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Impact of cofactor-binding loop mutations on thermotolerance and activity of E. coli transketolase

Paper ID Volume ID Publish Year Pages File Format Full-Text
16788 42612 2016 7 PDF Available
Title
Impact of cofactor-binding loop mutations on thermotolerance and activity of E. coli transketolase
Abstract

•Transketolase variants with increased thermostability have been obtained by engineering cofactor-binding loops towards those found in a thermophilic homologue.•Thermal annealing behaviour is enhanced by mutations in one loop, and abolished by mutations in the second loop.•One thermostabilising mutation, H192P, also doubled the specific activity at 25 °C.•The thermostabilising mutant, H192P, was also more active than wild-type transketolase, in reactions at elevated temperatures.•The variants confirmed the key role of the cofactor-binding loops in transketolase aggregation at elevated temperatures.

Improvement of thermostability in engineered enzymes can allow biocatalysis on substrates with poor aqueous solubility. Denaturation of the cofactor-binding loops of Escherichia coli transketolase (TK) was previously linked to the loss of enzyme activity under conditions of high pH or urea. Incubation at temperatures just below the thermal melting transition, above which the protein aggregates, was also found to anneal the enzyme to give an increased specific activity. The potential role of cofactor-binding loop instability in this process remained unclear. In this work, the two cofactor-binding loops (residues 185–192 and 382–392) were progressively mutated towards the equivalent sequence from the thermostable Thermus thermophilus TK and variants assessed for their impact on both thermostability and activity. Cofactor-binding loop 2 variants had detrimental effects on specific activity at elevated temperatures, whereas the H192P mutation in cofactor-binding loop 1 resulted in a two-fold improved stability to inactivation at elevated temperatures, and increased the critical onset temperature for aggregation. The specific activity of H192P was 3-fold and 19-fold higher than that for wild-type at 60 °C and 65 °C respectively, and also remained 2.7-4 fold higher after re-cooling from pre-incubations at either 55 °C or 60 °C for 1 h. Interestingly, H192P was also 2-times more active than wild-type TK at 25 °C. Optimal activity was achieved at 60 °C for H192P compared to 55 °C for wild type. These results show that cofactor-binding loop 1, plays a pivotal role in partial denaturation and aggregation at elevated temperatures. Furthermore, a single rigidifying mutation within this loop can significantly improve the enzyme specific activity, as well as the stability to thermal denaturation and aggregation, to give an increased temperature optimum for activity.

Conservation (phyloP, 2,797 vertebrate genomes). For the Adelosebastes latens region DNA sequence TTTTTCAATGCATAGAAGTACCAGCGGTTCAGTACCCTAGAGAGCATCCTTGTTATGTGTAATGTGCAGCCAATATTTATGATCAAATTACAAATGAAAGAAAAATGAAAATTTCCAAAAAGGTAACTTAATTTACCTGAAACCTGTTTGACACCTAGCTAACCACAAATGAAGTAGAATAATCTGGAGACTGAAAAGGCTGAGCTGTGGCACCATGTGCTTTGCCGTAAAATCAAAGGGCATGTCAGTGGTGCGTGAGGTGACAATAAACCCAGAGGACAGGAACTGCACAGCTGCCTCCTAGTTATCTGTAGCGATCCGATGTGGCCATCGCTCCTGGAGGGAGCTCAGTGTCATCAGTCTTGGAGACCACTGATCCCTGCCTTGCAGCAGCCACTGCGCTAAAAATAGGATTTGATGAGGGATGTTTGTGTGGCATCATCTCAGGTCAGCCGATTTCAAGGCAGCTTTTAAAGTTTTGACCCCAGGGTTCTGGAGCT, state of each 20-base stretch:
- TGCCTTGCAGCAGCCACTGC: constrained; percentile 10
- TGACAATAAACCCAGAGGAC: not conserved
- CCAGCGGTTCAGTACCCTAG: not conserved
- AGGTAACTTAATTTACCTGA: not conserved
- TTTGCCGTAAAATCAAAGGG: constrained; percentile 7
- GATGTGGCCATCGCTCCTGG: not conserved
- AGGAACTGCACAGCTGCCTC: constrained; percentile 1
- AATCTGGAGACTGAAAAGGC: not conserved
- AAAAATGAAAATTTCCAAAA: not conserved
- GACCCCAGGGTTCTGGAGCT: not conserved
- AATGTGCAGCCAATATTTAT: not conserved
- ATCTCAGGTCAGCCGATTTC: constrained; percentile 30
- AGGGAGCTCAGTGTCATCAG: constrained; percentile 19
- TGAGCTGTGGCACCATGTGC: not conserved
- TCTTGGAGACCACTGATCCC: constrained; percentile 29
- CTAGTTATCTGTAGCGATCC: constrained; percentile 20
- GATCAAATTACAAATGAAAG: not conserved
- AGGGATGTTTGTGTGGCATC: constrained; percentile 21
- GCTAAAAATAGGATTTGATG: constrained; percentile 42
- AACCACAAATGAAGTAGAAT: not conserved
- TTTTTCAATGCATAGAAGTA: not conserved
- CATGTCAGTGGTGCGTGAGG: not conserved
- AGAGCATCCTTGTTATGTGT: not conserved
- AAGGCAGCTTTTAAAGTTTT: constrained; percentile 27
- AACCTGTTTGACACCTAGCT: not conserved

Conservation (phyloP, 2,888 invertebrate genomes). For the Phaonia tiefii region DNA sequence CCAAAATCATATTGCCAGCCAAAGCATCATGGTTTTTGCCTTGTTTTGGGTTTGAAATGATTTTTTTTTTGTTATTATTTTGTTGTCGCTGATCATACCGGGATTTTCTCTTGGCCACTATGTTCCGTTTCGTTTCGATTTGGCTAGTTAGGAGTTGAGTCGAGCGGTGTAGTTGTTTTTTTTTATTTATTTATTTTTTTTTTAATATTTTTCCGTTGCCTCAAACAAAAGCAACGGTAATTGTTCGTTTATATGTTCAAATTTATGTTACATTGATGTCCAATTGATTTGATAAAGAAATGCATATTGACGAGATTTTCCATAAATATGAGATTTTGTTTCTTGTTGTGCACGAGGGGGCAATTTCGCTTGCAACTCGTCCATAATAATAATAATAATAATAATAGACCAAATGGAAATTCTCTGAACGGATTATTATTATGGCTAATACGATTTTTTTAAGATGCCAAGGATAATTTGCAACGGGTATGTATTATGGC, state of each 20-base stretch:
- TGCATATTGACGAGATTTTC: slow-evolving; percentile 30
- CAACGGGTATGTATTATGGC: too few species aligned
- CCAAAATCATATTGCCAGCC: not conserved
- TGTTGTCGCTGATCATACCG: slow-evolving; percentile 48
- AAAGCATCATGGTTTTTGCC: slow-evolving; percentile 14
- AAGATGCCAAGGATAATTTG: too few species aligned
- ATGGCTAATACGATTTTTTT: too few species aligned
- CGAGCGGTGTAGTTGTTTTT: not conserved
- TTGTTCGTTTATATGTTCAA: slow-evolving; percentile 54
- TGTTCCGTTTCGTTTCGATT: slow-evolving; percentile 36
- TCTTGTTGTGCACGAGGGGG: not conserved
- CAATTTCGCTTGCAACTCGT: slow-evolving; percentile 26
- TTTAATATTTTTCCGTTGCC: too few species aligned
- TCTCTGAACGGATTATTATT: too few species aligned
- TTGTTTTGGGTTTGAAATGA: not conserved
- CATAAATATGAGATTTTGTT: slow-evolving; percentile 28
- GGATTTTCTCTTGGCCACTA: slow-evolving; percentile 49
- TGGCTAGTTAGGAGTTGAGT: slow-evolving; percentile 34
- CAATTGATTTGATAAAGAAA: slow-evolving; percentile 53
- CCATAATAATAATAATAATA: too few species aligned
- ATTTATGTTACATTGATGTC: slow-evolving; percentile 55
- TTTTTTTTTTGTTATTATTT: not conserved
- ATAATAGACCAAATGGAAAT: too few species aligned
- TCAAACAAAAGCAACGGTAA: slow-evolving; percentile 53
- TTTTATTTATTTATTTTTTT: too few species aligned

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Keywords
GA, glycolaldehyde; HPA, hydroxypyruvic acid; TFA, trifluoroacetic acid; TPP, thiamine diphosphate; TK, transketolaseBiocatalysis; Thermostability; Thermo-inactivation; Protein engineering; Cofactor-binding loops; Transketolase
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Impact of cofactor-binding loop mutations on thermotolerance and activity of E. coli transketolase
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Publisher
Database: Elsevier - ScienceDirect
Journal: Enzyme and Microbial Technology - Volume 89, July 2016, Pages 85–91
Authors
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Subjects
Physical Sciences and Engineering Chemical Engineering Bioengineering
Get Full-Text Now
Don't Miss Today's Special Offer
Price was $35.95
You save - $31
Price after discount Only $4.95
100% Money Back Guarantee
Full-text PDF Download
Online Support
Any Questions? feel free to contact us